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Folotyn Warnings and Precautions

It is important to discuss your medical history with your healthcare provider before starting treatment with Folotyn. There are precautions for using this drug safely, including warnings of potentially life-threatening skin reactions and dangerous risks for women who are pregnant or breastfeeding. Problems may occur in people who have a history of low blood cell counts or those who have certain allergies.

What Should I Tell My Healthcare Provider?

You should talk with your healthcare provider prior to receiving Folotyn® (pralatrexate) if you have:
 
  • Liver disease, such as hepatitis, cirrhosis, or liver failure
  • Kidney disease, such as kidney failure
  • Low blood cell counts, including low white blood cells or platelets
  • Anemia
  • An infection or get infections easily
  • Any allergies, including to foods, dyes, or preservatives.
 
Also, let your healthcare provider know if you are:
 
  • Pregnant or thinking of becoming pregnant
  • Breastfeeding.
 
You should also tell your healthcare provider about all other medications you are taking, including prescription and nonprescription medicines, vitamins, and herbal supplements.
 

Specific Precautions and Warnings With Folotyn

Some warnings and precautions to be aware of prior to receiving this medication include the following:
 
  • Folotyn can cause low blood cell counts, such as:
 
    • Low red blood cells, which could cause anemia
    • Low white blood cells, which could increase your risk for infections
    • Low platelets, which could cause abnormal bleeding and bruising.
 
Your healthcare provider will monitor your blood cell counts each week using a simple blood test. If your blood cell counts become too low, you may need to skip a dose or stop using the medication altogether.
 
  • This medication can cause serious swelling, sores, and blisters of the mouth, throat, and digestive tract. These sores can make it difficult to eat. Talk to your healthcare provider about ways to reduce the risk of this complication and ways to make sure you get adequate nutrition during treatment.
 
  • Serious and potentially life-threatening skin reactions have been reported with Folotyn treatment. Contact your healthcare provider right away if you develop any type of rash or sores, peeling, or blisters on the skin during treatment.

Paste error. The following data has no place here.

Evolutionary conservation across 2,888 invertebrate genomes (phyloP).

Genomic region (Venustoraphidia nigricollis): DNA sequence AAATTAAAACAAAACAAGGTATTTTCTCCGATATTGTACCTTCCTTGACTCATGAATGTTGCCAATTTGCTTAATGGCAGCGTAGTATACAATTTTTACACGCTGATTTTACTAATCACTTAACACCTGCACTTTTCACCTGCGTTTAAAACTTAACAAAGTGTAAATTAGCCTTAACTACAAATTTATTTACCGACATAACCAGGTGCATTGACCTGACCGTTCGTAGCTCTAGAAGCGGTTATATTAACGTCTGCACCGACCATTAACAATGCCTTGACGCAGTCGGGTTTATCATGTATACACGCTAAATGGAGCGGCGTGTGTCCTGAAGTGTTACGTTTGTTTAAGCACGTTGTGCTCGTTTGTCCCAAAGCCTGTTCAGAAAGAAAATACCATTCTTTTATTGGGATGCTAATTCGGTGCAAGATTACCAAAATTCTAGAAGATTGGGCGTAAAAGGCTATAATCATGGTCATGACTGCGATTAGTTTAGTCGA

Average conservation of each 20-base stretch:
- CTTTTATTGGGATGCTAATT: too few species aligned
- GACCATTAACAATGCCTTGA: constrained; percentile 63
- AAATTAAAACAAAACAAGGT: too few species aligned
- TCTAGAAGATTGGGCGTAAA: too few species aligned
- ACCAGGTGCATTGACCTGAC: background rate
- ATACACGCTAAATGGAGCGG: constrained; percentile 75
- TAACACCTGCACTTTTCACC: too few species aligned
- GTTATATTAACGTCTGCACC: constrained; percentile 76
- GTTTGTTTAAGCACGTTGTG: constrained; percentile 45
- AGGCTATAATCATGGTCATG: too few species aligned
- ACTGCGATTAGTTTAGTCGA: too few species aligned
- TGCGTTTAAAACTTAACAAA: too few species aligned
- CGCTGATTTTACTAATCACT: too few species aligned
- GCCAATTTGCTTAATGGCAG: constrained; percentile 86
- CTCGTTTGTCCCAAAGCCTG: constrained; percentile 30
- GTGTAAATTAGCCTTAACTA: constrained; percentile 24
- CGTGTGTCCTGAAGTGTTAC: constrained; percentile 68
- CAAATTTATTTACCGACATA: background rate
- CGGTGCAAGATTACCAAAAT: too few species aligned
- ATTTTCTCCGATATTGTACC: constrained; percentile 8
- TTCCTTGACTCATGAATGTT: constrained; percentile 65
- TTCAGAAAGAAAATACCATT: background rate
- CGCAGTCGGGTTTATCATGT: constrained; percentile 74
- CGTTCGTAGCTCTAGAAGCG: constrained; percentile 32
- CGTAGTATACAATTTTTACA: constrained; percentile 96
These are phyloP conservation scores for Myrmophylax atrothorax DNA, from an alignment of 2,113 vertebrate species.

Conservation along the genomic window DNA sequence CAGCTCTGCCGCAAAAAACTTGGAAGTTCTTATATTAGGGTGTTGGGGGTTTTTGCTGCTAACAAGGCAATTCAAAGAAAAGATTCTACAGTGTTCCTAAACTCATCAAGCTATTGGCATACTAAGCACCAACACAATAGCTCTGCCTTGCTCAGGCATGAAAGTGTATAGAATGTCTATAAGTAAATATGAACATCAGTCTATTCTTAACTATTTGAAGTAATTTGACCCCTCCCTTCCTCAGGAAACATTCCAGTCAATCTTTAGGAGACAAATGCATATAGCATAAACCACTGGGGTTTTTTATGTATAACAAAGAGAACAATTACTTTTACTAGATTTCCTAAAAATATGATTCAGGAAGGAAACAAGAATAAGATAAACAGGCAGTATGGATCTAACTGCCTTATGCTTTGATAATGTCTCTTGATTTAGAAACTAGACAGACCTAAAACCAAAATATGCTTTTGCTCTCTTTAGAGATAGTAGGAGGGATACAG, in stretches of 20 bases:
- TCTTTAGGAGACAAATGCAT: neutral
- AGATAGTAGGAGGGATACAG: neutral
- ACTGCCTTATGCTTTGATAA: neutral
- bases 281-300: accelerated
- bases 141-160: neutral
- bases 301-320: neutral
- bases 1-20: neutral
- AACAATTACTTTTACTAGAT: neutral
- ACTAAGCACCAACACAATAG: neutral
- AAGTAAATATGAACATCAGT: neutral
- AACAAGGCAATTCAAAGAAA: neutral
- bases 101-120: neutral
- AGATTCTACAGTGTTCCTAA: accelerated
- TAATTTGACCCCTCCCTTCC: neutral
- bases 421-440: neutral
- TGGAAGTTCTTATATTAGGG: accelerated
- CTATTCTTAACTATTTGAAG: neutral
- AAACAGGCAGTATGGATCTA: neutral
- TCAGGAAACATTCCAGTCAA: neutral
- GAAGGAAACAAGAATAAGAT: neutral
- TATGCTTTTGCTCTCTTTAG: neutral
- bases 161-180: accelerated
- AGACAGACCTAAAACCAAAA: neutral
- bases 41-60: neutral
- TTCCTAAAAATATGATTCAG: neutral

• There have been reports of tumor lysis syndrome (metabolic and electrolyte disturbances caused by the breakdown of tumor cells in people undergoing cancer treatment) in people receiving this medicine. Tumor lysis syndrome can be fatal. Your healthcare provider will monitor you for this problem using simple blood tests.
 
  • You will need to take folic acid and vitamin B12 to help reduce your risk for mouth sores and blood problems from Folotyn. Make sure to follow your healthcare provider's instructions for taking these products.
 
  • This medicine should generally not be used in people undergoing dialysis. People with moderate-to-severe kidney disease may need to be closely monitored during treatment.
 
  • Folotyn has been reported to increase certain liver enzymes, which could be a sign of liver damage. Your healthcare provider will monitor your liver function with a simple blood test, and may adjust your dose if you have persistent increases in liver enzymes.
 
 
  • Folotyn is a pregnancy Category D medication, which means it may harm an unborn child if used during pregnancy (see Folotyn and Pregnancy).
 
  • It is unknown whether Folotyn passes through breast milk. Therefore, if you are breastfeeding or plan to start, discuss this with your healthcare provider prior to receiving the drug (see Folotyn and Breastfeeding).
 
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Folotyn Medication Information

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